Although we are approaching the end of strawberry season here in North Carolina, I have to post this recipe and hope for a few more flats of berries to come my way in the next couple of weeks. This recipe is actually my second attempt at a strawberry bread. I felt my first attempt was a bit too dry and not quite sweet enough (but, for the record, I did give a loaf away anyway and definitely didn’t hear any complaints). The recipe that follows is heading in the right direction … a little bit moist, a little bit dense, and pretty sweet – but not too sweet. My children have been enjoying it plain or with a little bit of cream cheese on top!
4 cups of strawberries, sliced
1 1/2 cups of sugar, divided
1/2 cup of butter (1 stick), softened
3 tablespoons cream cheese, room temperature
1/4 cup olive oil
3 cups flour
1 teaspoon salt
1 teaspoon baking soda
1. Sprinkle about 1/4 cup of sugar over the strawberries. Do this even if the berries are fresh out of the garden sweet. The sugar sitting on the berries will create a nice little pool of red berry juice in the bottom of your bowl – this will go nicely when you add some berries and juice to the bread batter.
2. Combine butter, cream cheese, and olive oil in a stand mixer. Mix well. Add 4 eggs all at once. Mix again.
3. Separate out about 2 cups of the sliced berries to fold in at the end. Pour the remaining berries and juice into the mixer and mix. You can mash the berries a bit at this point.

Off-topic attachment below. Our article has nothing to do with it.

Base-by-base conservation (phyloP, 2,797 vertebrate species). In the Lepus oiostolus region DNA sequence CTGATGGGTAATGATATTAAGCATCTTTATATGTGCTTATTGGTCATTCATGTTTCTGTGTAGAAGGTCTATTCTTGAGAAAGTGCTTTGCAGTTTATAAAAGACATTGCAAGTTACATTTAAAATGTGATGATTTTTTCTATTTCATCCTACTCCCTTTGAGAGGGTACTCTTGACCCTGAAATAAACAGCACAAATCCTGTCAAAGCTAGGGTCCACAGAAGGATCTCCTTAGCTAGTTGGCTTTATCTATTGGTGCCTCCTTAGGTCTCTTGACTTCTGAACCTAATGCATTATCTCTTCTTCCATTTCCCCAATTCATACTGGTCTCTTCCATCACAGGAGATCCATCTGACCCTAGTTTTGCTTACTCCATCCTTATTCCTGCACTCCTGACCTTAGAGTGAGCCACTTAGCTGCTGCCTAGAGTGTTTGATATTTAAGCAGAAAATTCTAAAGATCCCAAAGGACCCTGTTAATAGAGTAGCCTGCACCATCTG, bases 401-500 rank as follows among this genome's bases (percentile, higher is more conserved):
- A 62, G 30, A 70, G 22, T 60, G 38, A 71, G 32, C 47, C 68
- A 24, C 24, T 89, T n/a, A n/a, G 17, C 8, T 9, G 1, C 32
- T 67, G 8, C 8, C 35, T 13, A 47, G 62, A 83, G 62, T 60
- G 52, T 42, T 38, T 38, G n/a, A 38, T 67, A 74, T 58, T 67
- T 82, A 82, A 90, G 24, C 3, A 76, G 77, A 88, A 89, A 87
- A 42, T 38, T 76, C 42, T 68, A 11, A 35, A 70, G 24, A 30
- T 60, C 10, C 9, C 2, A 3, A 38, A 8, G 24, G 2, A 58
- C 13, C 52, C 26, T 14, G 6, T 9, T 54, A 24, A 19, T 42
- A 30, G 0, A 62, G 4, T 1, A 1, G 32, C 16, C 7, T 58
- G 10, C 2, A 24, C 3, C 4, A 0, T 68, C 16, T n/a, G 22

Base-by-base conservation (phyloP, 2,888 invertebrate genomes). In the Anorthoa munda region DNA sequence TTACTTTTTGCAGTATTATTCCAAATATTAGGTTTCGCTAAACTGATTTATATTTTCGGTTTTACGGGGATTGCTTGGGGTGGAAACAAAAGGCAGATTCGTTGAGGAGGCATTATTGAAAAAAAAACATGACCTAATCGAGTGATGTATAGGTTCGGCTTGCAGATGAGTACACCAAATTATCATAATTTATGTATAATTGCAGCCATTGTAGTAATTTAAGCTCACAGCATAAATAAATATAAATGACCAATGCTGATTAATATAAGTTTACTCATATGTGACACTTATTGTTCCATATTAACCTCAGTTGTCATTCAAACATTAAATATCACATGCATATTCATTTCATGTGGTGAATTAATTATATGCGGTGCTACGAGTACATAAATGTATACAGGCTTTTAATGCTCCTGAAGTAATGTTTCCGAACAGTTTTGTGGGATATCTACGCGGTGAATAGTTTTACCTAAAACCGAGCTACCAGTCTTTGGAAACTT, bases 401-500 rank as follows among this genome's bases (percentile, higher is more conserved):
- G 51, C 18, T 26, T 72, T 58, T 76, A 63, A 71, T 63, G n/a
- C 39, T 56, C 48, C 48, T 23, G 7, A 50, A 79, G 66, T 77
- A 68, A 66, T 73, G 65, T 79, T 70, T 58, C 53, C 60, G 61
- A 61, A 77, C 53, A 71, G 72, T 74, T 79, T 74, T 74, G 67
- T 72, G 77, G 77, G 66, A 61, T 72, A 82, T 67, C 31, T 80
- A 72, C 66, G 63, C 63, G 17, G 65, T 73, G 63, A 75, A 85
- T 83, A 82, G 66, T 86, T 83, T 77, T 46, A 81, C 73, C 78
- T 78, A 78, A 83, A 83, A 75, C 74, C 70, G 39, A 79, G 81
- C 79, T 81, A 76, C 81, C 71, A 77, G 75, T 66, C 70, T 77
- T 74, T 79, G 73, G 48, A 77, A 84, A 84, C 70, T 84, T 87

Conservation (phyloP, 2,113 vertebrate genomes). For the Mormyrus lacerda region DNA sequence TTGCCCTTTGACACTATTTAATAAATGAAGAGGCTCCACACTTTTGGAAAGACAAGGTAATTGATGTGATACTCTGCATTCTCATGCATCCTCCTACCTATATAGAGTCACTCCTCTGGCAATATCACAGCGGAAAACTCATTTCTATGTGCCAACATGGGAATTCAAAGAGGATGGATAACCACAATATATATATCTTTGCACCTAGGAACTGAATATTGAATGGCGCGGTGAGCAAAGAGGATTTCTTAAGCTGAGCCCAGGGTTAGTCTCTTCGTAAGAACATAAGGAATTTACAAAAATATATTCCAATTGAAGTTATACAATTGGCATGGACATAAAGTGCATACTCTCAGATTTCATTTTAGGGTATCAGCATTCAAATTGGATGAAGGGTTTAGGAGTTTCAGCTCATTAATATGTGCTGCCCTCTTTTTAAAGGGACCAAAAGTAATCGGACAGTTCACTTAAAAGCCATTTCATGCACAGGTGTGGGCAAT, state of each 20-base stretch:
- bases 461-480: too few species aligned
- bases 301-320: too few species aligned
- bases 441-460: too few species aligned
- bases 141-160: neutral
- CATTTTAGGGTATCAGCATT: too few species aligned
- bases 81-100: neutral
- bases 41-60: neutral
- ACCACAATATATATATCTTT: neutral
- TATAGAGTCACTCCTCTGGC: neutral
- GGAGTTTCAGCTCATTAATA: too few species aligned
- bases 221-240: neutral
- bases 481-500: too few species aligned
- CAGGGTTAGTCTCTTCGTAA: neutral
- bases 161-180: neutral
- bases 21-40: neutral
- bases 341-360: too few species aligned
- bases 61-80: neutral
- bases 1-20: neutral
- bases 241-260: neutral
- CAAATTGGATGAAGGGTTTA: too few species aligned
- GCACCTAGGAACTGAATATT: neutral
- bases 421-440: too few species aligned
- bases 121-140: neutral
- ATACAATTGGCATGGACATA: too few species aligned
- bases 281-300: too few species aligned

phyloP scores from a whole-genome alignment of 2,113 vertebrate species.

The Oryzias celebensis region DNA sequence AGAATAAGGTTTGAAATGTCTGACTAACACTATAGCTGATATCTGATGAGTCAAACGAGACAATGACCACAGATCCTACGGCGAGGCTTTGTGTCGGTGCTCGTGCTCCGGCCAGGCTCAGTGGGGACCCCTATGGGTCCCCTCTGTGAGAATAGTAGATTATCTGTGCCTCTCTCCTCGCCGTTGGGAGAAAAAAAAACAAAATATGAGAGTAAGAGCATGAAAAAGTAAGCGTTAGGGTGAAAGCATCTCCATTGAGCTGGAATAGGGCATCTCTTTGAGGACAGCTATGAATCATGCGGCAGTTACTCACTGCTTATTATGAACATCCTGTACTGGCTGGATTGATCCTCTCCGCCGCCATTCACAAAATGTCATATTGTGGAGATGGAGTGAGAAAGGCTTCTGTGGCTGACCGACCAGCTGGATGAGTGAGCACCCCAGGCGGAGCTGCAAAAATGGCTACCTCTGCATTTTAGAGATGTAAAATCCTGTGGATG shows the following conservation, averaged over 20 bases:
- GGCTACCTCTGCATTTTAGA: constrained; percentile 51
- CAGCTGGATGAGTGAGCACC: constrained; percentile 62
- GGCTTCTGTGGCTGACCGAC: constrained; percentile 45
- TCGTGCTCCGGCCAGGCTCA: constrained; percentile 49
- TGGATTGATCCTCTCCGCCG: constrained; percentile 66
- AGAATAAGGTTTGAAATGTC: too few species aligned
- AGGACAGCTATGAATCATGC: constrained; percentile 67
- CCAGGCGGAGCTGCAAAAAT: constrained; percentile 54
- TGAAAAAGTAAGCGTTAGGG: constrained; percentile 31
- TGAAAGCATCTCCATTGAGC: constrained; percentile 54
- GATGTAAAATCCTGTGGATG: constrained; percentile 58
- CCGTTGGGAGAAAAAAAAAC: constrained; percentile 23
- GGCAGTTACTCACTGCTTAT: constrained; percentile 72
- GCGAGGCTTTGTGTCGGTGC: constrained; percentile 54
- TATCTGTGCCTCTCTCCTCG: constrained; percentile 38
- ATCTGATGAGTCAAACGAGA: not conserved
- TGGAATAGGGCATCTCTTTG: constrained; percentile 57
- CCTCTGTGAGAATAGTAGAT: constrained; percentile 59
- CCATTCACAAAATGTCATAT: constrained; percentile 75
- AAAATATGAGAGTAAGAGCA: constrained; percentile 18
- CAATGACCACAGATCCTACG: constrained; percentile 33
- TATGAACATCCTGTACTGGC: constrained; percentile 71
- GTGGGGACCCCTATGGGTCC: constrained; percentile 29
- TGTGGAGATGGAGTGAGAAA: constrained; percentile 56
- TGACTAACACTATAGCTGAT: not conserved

4. Add in 3 cups of flour and the salt and baking soda. Mix.
5. Gently fold in the remaining 2 cups of sliced berries.
6. Pour into greased loaf pans – either 2 large loaf pans or 4 small loaf pans.
7. Cook at 350 degrees for about 45 minutes. The loaf should be a nice brown color – I placed a knife in the middle to make sure it was cooked all the way through. Keep an eye on the time – smaller loaf pans might cook more quickly than 45 minutes in your oven and if you choose to use 2 large loaf pans, you might need just a few more minutes.
Notes about strawberries: Did you know that conventional strawberry growers in California use about 267 pounds of pesticides per acre of berries? That number is so disturbing! I think strawberries are a great example of why organic produce is worth a little extra money. Unfortunately, organic strawberries can be really hard to find. This season, I have mainly compromised by buying strawberries from Sunshine Farm in western North Carolina – the berries were sprayed once before growing but never sprayed again – in my mind, a far better choice than 267 pounds of pesticides per acre.
Although I am happy with the compromise, I have remained on the hunt for never-sprayed local berries and I did find delicious certified organic strawberries from Jake’s Farm (also in NC), but his supply is really limited – fingers crossed for more this week. (If you are in or near Charlotte, check out the Farmers Fresh Market website to see if he has any available!) Truth be told, I cannot schlep around town with four small children in search of organic berries so I welcome all suggestions. Lisa at 100 Days of Real Food said that she was buying organic berries grown in South Carolina at our local Earth Fare and I have heard that an assortment of Harris Teeters have been carrying organic South Carolina berries intermittently. Sooo… Where have you been finding strawberries?!?
Good luck finding and enjoying delicious local produce!! Hope you like this recipe!